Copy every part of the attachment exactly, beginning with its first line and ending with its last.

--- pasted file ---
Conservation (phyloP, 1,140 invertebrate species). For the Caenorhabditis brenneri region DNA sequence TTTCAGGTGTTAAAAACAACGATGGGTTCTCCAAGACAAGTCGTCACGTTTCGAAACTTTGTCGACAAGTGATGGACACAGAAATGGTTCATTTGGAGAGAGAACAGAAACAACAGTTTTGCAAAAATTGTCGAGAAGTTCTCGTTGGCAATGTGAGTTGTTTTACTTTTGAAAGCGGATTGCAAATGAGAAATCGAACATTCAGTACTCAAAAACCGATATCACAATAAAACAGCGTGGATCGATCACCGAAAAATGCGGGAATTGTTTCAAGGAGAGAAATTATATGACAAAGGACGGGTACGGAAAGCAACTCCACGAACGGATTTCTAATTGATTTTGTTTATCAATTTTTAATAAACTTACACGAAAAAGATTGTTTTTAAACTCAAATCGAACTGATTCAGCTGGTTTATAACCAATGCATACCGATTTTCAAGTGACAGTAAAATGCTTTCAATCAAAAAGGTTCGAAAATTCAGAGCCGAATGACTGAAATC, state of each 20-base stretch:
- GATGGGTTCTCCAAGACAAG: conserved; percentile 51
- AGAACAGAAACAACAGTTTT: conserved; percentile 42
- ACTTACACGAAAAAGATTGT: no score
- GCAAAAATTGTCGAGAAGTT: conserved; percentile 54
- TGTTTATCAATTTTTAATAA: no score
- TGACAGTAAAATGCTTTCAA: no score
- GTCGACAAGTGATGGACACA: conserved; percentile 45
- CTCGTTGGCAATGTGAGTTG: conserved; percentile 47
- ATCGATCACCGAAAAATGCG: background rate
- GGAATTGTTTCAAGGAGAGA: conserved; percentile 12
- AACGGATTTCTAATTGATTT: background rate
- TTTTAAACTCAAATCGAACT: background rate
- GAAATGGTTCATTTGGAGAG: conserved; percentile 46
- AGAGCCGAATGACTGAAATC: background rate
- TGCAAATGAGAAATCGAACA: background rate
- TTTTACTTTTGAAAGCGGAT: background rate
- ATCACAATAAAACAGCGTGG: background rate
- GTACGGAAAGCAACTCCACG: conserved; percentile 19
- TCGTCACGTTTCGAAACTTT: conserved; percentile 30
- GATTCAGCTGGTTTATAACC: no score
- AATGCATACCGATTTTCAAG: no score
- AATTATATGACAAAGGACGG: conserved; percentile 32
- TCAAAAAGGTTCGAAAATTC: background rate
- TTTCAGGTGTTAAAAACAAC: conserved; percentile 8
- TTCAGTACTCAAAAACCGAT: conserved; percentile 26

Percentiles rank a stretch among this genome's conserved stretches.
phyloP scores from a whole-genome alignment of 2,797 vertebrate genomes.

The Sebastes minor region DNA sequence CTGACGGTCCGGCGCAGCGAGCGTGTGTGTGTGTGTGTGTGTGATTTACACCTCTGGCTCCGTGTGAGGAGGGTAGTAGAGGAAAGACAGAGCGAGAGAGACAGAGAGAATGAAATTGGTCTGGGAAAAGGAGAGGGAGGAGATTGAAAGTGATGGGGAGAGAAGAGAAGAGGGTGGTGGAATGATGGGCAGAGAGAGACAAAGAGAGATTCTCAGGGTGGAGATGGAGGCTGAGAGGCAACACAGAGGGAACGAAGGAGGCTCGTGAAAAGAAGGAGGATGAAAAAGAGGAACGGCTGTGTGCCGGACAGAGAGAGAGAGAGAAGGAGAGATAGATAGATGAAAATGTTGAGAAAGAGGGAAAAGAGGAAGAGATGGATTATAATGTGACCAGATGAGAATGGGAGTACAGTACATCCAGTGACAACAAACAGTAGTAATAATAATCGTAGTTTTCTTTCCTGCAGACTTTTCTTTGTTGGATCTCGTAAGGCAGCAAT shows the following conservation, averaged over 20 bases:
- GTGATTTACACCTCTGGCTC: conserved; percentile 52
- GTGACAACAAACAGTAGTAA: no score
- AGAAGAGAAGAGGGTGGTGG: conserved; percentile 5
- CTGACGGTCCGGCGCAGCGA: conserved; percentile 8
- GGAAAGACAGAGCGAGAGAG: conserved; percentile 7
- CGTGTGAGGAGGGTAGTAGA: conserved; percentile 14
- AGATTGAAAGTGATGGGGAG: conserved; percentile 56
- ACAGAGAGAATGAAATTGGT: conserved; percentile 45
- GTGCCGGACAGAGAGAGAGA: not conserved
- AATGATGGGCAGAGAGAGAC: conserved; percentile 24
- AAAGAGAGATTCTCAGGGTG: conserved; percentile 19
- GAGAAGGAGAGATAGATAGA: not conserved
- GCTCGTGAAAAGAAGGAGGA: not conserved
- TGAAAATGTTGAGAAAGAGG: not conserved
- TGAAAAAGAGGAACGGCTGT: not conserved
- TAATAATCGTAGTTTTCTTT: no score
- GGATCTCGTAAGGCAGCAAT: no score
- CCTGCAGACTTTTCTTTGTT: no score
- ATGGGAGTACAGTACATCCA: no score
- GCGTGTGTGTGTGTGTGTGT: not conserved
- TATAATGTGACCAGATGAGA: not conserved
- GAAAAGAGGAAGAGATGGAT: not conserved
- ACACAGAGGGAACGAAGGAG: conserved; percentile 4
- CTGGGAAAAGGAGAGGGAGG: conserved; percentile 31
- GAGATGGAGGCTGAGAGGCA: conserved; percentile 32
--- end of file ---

Conservation (phyloP, 1,140 invertebrate species). For the Caenorhabditis brenneri region DNA sequence TTTCAGGTGTTAAAAACAACGATGGGTTCTCCAAGACAAGTCGTCACGTTTCGAAACTTTGTCGACAAGTGATGGACACAGAAATGGTTCATTTGGAGAGAGAACAGAAACAACAGTTTTGCAAAAATTGTCGAGAAGTTCTCGTTGGCAATGTGAGTTGTTTTACTTTTGAAAGCGGATTGCAAATGAGAAATCGAACATTCAGTACTCAAAAACCGATATCACAATAAAACAGCGTGGATCGATCACCGAAAAATGCGGGAATTGTTTCAAGGAGAGAAATTATATGACAAAGGACGGGTACGGAAAGCAACTCCACGAACGGATTTCTAATTGATTTTGTTTATCAATTTTTAATAAACTTACACGAAAAAGATTGTTTTTAAACTCAAATCGAACTGATTCAGCTGGTTTATAACCAATGCATACCGATTTTCAAGTGACAGTAAAATGCTTTCAATCAAAAAGGTTCGAAAATTCAGAGCCGAATGACTGAAATC, state of each 20-base stretch:
- GATGGGTTCTCCAAGACAAG: conserved; percentile 51
- AGAACAGAAACAACAGTTTT: conserved; percentile 42
- ACTTACACGAAAAAGATTGT: no score
- GCAAAAATTGTCGAGAAGTT: conserved; percentile 54
- TGTTTATCAATTTTTAATAA: no score
- TGACAGTAAAATGCTTTCAA: no score
- GTCGACAAGTGATGGACACA: conserved; percentile 45
- CTCGTTGGCAATGTGAGTTG: conserved; percentile 47
- ATCGATCACCGAAAAATGCG: background rate
- GGAATTGTTTCAAGGAGAGA: conserved; percentile 12
- AACGGATTTCTAATTGATTT: background rate
- TTTTAAACTCAAATCGAACT: background rate
- GAAATGGTTCATTTGGAGAG: conserved; percentile 46
- AGAGCCGAATGACTGAAATC: background rate
- TGCAAATGAGAAATCGAACA: background rate
- TTTTACTTTTGAAAGCGGAT: background rate
- ATCACAATAAAACAGCGTGG: background rate
- GTACGGAAAGCAACTCCACG: conserved; percentile 19
- TCGTCACGTTTCGAAACTTT: conserved; percentile 30
- GATTCAGCTGGTTTATAACC: no score
- AATGCATACCGATTTTCAAG: no score
- AATTATATGACAAAGGACGG: conserved; percentile 32
- TCAAAAAGGTTCGAAAATTC: background rate
- TTTCAGGTGTTAAAAACAAC: conserved; percentile 8
- TTCAGTACTCAAAAACCGAT: conserved; percentile 26

Percentiles rank a stretch among this genome's conserved stretches.
phyloP scores from a whole-genome alignment of 2,797 vertebrate genomes.

The Sebastes minor region DNA sequence CTGACGGTCCGGCGCAGCGAGCGTGTGTGTGTGTGTGTGTGTGATTTACACCTCTGGCTCCGTGTGAGGAGGGTAGTAGAGGAAAGACAGAGCGAGAGAGACAGAGAGAATGAAATTGGTCTGGGAAAAGGAGAGGGAGGAGATTGAAAGTGATGGGGAGAGAAGAGAAGAGGGTGGTGGAATGATGGGCAGAGAGAGACAAAGAGAGATTCTCAGGGTGGAGATGGAGGCTGAGAGGCAACACAGAGGGAACGAAGGAGGCTCGTGAAAAGAAGGAGGATGAAAAAGAGGAACGGCTGTGTGCCGGACAGAGAGAGAGAGAGAAGGAGAGATAGATAGATGAAAATGTTGAGAAAGAGGGAAAAGAGGAAGAGATGGATTATAATGTGACCAGATGAGAATGGGAGTACAGTACATCCAGTGACAACAAACAGTAGTAATAATAATCGTAGTTTTCTTTCCTGCAGACTTTTCTTTGTTGGATCTCGTAAGGCAGCAAT shows the following conservation, averaged over 20 bases:
- GTGATTTACACCTCTGGCTC: conserved; percentile 52
- GTGACAACAAACAGTAGTAA: no score
- AGAAGAGAAGAGGGTGGTGG: conserved; percentile 5
- CTGACGGTCCGGCGCAGCGA: conserved; percentile 8
- GGAAAGACAGAGCGAGAGAG: conserved; percentile 7
- CGTGTGAGGAGGGTAGTAGA: conserved; percentile 14
- AGATTGAAAGTGATGGGGAG: conserved; percentile 56
- ACAGAGAGAATGAAATTGGT: conserved; percentile 45
- GTGCCGGACAGAGAGAGAGA: not conserved
- AATGATGGGCAGAGAGAGAC: conserved; percentile 24
- AAAGAGAGATTCTCAGGGTG: conserved; percentile 19
- GAGAAGGAGAGATAGATAGA: not conserved
- GCTCGTGAAAAGAAGGAGGA: not conserved
- TGAAAATGTTGAGAAAGAGG: not conserved
- TGAAAAAGAGGAACGGCTGT: not conserved
- TAATAATCGTAGTTTTCTTT: no score
- GGATCTCGTAAGGCAGCAAT: no score
- CCTGCAGACTTTTCTTTGTT: no score
- ATGGGAGTACAGTACATCCA: no score
- GCGTGTGTGTGTGTGTGTGT: not conserved
- TATAATGTGACCAGATGAGA: not conserved
- GAAAAGAGGAAGAGATGGAT: not conserved
- ACACAGAGGGAACGAAGGAG: conserved; percentile 4
- CTGGGAAAAGGAGAGGGAGG: conserved; percentile 31
- GAGATGGAGGCTGAGAGGCA: conserved; percentile 32